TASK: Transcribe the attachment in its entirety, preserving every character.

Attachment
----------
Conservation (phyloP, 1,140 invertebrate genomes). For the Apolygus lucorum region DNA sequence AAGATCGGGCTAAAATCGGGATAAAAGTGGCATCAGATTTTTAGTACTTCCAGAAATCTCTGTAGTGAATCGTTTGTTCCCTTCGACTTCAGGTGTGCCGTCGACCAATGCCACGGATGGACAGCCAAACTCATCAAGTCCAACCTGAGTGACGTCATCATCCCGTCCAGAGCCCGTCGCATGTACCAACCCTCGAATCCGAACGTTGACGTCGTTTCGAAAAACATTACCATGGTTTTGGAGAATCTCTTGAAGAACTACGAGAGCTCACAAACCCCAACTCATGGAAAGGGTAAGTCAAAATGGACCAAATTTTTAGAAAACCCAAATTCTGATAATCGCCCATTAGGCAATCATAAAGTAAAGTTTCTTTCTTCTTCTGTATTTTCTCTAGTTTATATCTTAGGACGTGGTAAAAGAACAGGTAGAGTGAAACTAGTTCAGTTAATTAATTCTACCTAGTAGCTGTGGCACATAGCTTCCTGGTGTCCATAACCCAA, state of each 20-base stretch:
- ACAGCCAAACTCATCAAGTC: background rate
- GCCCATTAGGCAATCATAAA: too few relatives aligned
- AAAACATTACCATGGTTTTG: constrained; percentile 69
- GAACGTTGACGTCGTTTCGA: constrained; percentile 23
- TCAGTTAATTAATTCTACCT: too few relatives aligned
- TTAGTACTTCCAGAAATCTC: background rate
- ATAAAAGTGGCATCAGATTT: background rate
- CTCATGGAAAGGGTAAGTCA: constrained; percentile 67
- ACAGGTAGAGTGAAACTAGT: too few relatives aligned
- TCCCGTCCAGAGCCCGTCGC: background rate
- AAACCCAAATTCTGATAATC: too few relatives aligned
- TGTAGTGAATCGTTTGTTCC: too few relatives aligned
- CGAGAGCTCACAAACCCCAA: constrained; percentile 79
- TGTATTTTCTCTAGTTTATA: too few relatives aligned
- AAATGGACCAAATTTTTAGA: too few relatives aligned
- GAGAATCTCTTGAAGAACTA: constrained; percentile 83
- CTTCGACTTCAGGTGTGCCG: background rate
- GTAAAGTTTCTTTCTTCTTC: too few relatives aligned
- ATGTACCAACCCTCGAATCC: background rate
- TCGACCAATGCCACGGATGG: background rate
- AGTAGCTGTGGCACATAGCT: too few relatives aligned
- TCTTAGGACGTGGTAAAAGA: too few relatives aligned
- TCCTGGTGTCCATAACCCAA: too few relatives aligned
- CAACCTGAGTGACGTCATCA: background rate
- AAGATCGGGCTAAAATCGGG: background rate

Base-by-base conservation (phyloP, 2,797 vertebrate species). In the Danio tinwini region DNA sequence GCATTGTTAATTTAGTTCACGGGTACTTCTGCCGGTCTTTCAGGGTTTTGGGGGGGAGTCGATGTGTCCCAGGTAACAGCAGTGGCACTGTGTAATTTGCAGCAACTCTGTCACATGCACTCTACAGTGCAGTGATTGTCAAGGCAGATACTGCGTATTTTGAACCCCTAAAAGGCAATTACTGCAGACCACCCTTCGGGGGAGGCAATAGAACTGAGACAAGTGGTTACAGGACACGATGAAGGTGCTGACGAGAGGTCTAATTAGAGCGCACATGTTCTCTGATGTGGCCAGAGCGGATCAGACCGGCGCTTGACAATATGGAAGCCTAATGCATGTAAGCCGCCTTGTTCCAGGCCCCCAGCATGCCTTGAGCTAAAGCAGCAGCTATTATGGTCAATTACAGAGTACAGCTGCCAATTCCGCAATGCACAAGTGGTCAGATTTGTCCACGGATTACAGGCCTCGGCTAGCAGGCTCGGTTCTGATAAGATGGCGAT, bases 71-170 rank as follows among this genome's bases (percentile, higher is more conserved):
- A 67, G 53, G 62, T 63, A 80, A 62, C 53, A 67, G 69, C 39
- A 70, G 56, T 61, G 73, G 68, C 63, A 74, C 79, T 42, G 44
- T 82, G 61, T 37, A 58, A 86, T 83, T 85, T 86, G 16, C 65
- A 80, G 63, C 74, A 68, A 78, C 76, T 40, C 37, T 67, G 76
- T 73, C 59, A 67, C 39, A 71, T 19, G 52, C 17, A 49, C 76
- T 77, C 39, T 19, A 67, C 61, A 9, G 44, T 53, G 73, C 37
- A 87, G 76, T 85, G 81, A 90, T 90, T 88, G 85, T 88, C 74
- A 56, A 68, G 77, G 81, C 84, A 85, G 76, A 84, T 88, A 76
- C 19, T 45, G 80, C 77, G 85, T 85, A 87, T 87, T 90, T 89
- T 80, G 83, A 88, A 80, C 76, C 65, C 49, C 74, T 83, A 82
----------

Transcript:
Conservation (phyloP, 1,140 invertebrate genomes). For the Apolygus lucorum region DNA sequence AAGATCGGGCTAAAATCGGGATAAAAGTGGCATCAGATTTTTAGTACTTCCAGAAATCTCTGTAGTGAATCGTTTGTTCCCTTCGACTTCAGGTGTGCCGTCGACCAATGCCACGGATGGACAGCCAAACTCATCAAGTCCAACCTGAGTGACGTCATCATCCCGTCCAGAGCCCGTCGCATGTACCAACCCTCGAATCCGAACGTTGACGTCGTTTCGAAAAACATTACCATGGTTTTGGAGAATCTCTTGAAGAACTACGAGAGCTCACAAACCCCAACTCATGGAAAGGGTAAGTCAAAATGGACCAAATTTTTAGAAAACCCAAATTCTGATAATCGCCCATTAGGCAATCATAAAGTAAAGTTTCTTTCTTCTTCTGTATTTTCTCTAGTTTATATCTTAGGACGTGGTAAAAGAACAGGTAGAGTGAAACTAGTTCAGTTAATTAATTCTACCTAGTAGCTGTGGCACATAGCTTCCTGGTGTCCATAACCCAA, state of each 20-base stretch:
- ACAGCCAAACTCATCAAGTC: background rate
- GCCCATTAGGCAATCATAAA: too few relatives aligned
- AAAACATTACCATGGTTTTG: constrained; percentile 69
- GAACGTTGACGTCGTTTCGA: constrained; percentile 23
- TCAGTTAATTAATTCTACCT: too few relatives aligned
- TTAGTACTTCCAGAAATCTC: background rate
- ATAAAAGTGGCATCAGATTT: background rate
- CTCATGGAAAGGGTAAGTCA: constrained; percentile 67
- ACAGGTAGAGTGAAACTAGT: too few relatives aligned
- TCCCGTCCAGAGCCCGTCGC: background rate
- AAACCCAAATTCTGATAATC: too few relatives aligned
- TGTAGTGAATCGTTTGTTCC: too few relatives aligned
- CGAGAGCTCACAAACCCCAA: constrained; percentile 79
- TGTATTTTCTCTAGTTTATA: too few relatives aligned
- AAATGGACCAAATTTTTAGA: too few relatives aligned
- GAGAATCTCTTGAAGAACTA: constrained; percentile 83
- CTTCGACTTCAGGTGTGCCG: background rate
- GTAAAGTTTCTTTCTTCTTC: too few relatives aligned
- ATGTACCAACCCTCGAATCC: background rate
- TCGACCAATGCCACGGATGG: background rate
- AGTAGCTGTGGCACATAGCT: too few relatives aligned
- TCTTAGGACGTGGTAAAAGA: too few relatives aligned
- TCCTGGTGTCCATAACCCAA: too few relatives aligned
- CAACCTGAGTGACGTCATCA: background rate
- AAGATCGGGCTAAAATCGGG: background rate

Base-by-base conservation (phyloP, 2,797 vertebrate species). In the Danio tinwini region DNA sequence GCATTGTTAATTTAGTTCACGGGTACTTCTGCCGGTCTTTCAGGGTTTTGGGGGGGAGTCGATGTGTCCCAGGTAACAGCAGTGGCACTGTGTAATTTGCAGCAACTCTGTCACATGCACTCTACAGTGCAGTGATTGTCAAGGCAGATACTGCGTATTTTGAACCCCTAAAAGGCAATTACTGCAGACCACCCTTCGGGGGAGGCAATAGAACTGAGACAAGTGGTTACAGGACACGATGAAGGTGCTGACGAGAGGTCTAATTAGAGCGCACATGTTCTCTGATGTGGCCAGAGCGGATCAGACCGGCGCTTGACAATATGGAAGCCTAATGCATGTAAGCCGCCTTGTTCCAGGCCCCCAGCATGCCTTGAGCTAAAGCAGCAGCTATTATGGTCAATTACAGAGTACAGCTGCCAATTCCGCAATGCACAAGTGGTCAGATTTGTCCACGGATTACAGGCCTCGGCTAGCAGGCTCGGTTCTGATAAGATGGCGAT, bases 71-170 rank as follows among this genome's bases (percentile, higher is more conserved):
- A 67, G 53, G 62, T 63, A 80, A 62, C 53, A 67, G 69, C 39
- A 70, G 56, T 61, G 73, G 68, C 63, A 74, C 79, T 42, G 44
- T 82, G 61, T 37, A 58, A 86, T 83, T 85, T 86, G 16, C 65
- A 80, G 63, C 74, A 68, A 78, C 76, T 40, C 37, T 67, G 76
- T 73, C 59, A 67, C 39, A 71, T 19, G 52, C 17, A 49, C 76
- T 77, C 39, T 19, A 67, C 61, A 9, G 44, T 53, G 73, C 37
- A 87, G 76, T 85, G 81, A 90, T 90, T 88, G 85, T 88, C 74
- A 56, A 68, G 77, G 81, C 84, A 85, G 76, A 84, T 88, A 76
- C 19, T 45, G 80, C 77, G 85, T 85, A 87, T 87, T 90, T 89
- T 80, G 83, A 88, A 80, C 76, C 65, C 49, C 74, T 83, A 82